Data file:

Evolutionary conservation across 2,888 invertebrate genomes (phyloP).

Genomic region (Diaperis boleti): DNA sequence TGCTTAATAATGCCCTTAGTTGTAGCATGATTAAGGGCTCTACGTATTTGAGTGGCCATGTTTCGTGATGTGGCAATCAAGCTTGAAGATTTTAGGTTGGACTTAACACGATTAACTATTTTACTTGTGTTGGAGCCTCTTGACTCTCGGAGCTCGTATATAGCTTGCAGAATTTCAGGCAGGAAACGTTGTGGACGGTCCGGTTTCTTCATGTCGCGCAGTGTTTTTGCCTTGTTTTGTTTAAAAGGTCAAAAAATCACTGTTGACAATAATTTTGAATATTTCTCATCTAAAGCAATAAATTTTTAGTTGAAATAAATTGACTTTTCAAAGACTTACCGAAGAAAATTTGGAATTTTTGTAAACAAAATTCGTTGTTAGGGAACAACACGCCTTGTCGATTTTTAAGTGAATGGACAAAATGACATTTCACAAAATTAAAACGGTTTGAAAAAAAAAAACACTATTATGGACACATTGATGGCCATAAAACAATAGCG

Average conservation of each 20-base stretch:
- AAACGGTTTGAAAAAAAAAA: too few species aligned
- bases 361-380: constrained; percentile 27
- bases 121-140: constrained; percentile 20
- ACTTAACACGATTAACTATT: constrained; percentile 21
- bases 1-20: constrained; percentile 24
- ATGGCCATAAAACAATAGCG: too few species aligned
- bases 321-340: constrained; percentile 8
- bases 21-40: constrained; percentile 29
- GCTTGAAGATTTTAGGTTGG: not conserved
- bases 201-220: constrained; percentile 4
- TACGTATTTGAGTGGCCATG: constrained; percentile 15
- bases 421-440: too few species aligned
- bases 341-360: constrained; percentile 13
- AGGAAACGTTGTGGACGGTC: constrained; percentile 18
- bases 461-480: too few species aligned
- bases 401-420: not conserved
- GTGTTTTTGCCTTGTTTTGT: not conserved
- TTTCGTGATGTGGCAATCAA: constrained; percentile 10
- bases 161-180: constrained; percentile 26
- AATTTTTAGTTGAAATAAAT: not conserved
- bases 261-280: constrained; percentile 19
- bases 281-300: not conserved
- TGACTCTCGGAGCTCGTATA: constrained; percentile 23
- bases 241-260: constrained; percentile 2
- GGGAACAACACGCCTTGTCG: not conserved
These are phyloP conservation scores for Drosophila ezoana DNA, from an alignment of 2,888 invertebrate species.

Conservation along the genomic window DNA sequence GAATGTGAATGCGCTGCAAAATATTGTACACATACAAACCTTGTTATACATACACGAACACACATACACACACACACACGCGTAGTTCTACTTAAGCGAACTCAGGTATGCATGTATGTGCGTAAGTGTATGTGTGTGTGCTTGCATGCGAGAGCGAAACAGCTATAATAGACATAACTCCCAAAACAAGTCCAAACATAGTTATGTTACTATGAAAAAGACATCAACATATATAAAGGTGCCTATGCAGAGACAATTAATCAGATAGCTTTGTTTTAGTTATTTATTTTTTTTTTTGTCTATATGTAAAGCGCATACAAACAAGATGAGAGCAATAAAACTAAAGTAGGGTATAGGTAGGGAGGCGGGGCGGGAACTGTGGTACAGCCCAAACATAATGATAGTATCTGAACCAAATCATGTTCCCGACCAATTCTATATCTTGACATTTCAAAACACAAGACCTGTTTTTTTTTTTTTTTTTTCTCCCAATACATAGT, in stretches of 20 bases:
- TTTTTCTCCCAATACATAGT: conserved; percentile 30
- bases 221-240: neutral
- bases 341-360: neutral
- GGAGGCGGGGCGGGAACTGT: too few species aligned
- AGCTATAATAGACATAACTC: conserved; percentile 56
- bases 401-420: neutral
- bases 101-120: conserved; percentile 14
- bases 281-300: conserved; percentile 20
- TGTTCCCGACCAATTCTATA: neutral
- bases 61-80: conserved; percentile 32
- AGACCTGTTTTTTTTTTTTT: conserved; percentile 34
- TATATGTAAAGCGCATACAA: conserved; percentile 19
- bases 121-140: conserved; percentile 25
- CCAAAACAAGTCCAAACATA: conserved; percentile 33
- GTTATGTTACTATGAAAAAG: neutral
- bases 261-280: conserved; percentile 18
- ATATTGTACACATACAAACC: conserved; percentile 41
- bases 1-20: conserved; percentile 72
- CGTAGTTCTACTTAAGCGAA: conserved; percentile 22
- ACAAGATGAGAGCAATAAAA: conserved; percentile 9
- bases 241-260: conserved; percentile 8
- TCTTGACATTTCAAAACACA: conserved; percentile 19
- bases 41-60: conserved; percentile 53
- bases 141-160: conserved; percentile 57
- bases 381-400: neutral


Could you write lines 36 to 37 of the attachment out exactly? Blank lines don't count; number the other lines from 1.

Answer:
- bases 401-420: neutral
- bases 101-120: conserved; percentile 14